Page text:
For a long time I believed that I had chosen the Lord. But as time went on, I realized that I had not chosen the Lord; He had chosen me! “He set his seal upon my heart” and guided me every step of the way. He will always be there, and with his help I will continue to strive to be the “best” religious He wants me to be. To do this I need to be faithful, true, and ever grateful that the Lord has chosen me.

The world needs you. God calls you. We invite you to consider our July 14-16, 2013 Vocation Discernment Retreat. Click here to learn more.

 

7 thoughts on “How I Became a Franciscan Sister”

  1. I have always admired Sr. Renita for her welcoming personality and her eagerness to learn. She has attended so many talks I have given and I often wondered what she could possibly learn from me. I see now that her love for learning is deeply embedded and I am happy to have facilitated that learning in some small way. Thank you, Sister Renita, for being open to God’s choice of YOU.

  2. Joe says:

    Is this the Sister Renita that taught at Xavier High School in the 1970s?

  3. Yes. Joe, please do pray for Sister Renita. She is experiencing some critical health issues right now. She continues to replay her wonderful memories of Xavier!)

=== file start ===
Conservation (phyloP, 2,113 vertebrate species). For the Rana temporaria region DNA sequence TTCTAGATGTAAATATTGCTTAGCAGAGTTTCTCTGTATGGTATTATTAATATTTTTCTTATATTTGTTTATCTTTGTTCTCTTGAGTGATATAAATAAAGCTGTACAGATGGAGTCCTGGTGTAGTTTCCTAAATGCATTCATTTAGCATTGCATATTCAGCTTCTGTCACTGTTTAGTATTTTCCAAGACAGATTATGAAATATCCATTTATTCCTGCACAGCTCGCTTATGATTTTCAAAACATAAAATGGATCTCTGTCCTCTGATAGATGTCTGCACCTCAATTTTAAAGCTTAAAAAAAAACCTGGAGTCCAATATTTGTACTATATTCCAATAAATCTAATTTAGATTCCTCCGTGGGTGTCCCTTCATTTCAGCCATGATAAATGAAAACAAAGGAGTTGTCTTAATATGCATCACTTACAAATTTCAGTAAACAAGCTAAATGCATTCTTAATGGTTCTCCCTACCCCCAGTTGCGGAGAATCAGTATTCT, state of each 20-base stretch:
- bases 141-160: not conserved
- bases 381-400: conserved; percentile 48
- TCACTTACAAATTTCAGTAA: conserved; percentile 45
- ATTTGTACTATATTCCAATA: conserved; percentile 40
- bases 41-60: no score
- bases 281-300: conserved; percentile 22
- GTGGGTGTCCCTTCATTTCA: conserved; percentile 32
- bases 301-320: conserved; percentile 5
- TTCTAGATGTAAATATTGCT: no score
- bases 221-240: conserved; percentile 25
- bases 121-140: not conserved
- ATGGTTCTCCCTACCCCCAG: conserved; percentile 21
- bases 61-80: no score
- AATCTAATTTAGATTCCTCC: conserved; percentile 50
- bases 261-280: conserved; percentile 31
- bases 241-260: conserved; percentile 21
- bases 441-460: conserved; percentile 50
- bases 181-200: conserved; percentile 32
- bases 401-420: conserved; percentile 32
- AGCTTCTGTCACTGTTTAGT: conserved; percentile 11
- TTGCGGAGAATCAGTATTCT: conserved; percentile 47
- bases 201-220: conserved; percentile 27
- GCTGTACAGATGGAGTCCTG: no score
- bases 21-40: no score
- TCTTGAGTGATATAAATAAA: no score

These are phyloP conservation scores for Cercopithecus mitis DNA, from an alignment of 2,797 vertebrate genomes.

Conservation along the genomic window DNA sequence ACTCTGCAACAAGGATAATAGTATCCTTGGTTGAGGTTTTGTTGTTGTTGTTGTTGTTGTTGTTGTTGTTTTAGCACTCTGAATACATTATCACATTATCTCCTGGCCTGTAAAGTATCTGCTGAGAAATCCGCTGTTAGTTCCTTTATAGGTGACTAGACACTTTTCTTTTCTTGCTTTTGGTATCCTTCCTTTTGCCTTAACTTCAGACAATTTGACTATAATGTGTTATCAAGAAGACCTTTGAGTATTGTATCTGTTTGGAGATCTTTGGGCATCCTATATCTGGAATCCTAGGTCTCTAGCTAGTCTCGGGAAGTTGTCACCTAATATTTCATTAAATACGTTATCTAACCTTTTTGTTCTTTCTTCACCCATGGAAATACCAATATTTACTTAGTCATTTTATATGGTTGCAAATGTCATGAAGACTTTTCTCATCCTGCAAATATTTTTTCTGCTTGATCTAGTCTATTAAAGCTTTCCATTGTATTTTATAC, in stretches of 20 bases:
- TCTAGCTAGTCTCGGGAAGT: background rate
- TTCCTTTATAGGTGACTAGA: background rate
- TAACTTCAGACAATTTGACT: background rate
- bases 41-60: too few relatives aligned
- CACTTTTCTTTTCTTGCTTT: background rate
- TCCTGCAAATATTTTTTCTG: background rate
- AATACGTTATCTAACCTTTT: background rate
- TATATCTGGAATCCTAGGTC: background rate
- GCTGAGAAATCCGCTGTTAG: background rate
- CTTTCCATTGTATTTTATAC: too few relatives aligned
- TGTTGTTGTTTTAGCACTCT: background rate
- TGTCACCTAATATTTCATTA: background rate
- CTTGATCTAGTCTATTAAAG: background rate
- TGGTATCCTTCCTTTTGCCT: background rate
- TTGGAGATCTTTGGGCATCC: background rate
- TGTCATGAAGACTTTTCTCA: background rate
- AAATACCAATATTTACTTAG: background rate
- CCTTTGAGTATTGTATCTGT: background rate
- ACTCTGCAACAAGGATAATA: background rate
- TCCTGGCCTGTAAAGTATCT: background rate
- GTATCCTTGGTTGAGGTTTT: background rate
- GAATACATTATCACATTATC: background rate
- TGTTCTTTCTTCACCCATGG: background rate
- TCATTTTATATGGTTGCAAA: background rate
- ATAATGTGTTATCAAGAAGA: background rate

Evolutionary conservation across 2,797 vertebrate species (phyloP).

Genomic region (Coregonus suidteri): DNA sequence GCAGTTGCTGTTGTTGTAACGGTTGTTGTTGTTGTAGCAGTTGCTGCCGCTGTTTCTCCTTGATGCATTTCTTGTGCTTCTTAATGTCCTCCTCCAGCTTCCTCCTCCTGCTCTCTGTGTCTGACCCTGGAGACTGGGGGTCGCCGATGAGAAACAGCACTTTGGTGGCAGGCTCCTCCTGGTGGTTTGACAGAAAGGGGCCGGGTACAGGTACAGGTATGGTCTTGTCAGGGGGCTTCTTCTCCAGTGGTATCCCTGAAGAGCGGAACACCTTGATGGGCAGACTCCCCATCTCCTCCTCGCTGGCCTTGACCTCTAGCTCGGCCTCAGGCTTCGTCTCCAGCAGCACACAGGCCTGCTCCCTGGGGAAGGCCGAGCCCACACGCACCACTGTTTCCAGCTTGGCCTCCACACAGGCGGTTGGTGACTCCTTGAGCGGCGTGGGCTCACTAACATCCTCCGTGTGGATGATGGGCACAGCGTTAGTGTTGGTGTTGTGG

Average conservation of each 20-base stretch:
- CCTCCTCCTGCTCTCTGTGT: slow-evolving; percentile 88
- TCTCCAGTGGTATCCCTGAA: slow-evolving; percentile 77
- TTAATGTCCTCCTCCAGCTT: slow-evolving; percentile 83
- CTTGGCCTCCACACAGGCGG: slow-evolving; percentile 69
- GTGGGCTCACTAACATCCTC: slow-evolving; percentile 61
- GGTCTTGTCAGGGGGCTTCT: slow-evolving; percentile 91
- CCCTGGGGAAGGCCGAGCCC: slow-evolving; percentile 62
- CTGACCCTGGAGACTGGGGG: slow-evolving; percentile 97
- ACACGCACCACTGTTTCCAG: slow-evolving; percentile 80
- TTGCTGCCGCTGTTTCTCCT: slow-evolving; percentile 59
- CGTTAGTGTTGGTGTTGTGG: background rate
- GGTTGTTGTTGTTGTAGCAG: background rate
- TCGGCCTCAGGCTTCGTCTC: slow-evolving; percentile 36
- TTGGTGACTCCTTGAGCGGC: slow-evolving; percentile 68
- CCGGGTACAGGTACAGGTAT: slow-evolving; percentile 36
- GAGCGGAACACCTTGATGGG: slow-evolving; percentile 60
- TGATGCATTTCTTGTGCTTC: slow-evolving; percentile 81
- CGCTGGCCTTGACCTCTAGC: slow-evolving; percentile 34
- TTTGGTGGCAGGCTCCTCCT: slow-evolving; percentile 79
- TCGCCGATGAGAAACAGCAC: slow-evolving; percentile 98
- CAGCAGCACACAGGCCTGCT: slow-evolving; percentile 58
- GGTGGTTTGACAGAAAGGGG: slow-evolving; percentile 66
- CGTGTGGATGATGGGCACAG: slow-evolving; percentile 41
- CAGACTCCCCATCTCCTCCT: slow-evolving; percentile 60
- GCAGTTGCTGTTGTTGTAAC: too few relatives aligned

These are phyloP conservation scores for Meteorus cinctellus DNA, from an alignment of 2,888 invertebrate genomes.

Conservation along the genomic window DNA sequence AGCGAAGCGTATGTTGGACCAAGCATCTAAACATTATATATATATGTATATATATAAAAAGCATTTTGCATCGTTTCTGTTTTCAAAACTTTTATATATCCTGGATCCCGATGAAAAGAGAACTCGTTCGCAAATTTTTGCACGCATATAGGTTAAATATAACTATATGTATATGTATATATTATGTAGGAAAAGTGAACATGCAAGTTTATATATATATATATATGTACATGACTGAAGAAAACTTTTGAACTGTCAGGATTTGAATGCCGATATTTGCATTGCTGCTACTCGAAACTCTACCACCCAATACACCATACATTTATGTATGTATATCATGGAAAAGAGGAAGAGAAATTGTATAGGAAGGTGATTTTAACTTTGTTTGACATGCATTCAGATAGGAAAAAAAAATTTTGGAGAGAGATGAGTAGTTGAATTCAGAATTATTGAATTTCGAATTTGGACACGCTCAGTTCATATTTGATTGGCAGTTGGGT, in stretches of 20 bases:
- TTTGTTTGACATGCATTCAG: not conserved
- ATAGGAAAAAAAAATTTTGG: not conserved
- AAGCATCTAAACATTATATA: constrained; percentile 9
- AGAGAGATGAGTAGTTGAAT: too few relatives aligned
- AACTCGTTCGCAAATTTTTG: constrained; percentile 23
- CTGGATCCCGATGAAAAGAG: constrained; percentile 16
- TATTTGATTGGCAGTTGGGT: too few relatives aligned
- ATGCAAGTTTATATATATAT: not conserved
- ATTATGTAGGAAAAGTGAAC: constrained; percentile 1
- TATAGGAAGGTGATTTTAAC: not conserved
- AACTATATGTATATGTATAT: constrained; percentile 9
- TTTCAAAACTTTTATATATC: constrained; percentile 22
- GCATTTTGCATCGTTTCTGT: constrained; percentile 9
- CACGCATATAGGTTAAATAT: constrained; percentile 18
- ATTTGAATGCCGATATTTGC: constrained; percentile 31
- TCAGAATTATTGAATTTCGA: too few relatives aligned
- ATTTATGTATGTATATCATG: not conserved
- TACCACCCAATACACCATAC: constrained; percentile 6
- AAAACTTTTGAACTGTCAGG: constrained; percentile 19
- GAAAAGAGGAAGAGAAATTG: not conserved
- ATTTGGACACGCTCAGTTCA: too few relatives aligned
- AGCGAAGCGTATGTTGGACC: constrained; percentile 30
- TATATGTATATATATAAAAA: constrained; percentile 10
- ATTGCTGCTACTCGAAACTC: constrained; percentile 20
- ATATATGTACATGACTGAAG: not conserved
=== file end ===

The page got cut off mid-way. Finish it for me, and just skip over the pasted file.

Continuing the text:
4. Joe says:

    Hi Sr Julie Ann – thanks for your reply. Sorry to hear that Sr. Renita is not doing well. I will certainly keep her in my prayers. Please pass along my best wishes to her. I doubt that she’ll remember me (Joe Mauthe – XHS ’80) – I only had her as a teacher for a couple of semesters. Still, she’s one of the teachers that I always remember – and when I get into an argument with someone over a grammar issue, I usually tell them, “Sr. Renita taught me grammar, so I’m pretty sure I’m right” (and I almost always am 🙂 Sitting there diagramming sentences years ago, you would have never convinced me how valuable that class was. Now 30+years later I can honestly say that it’s probably been one of the most valuable classes I ever had – it’s made me a better communicator, and that’s paid off in every job I’ve had. Please express my appreciation to Sr. Renita for the value that she added to my life! God bless.

  5. I’ll do that Joe! Sister Renita will be touched by your remembrance as she has already been by your presence in her life! Peace and all good!

  6. Kelly Werner says:

    Thank you for sharing your story. Miss you every day, and being your Sister in Christ. Know you are always in my prayers. Blessings on the Chapter and the workings of the Holy Spirit. All my Love, Kelly Christine.

  7. Mark Heuring says:

    I am also a former student of Sister Renita from Xavier High School. Everything Joe Mauthe said is true. Sister Renita was a great teacher and had extraordinarily high expectations for all her students; I have many fond memories of her class and her role as advisor for the Xavier High student newspaper. — Mark Heuring, Xavier Class of 1981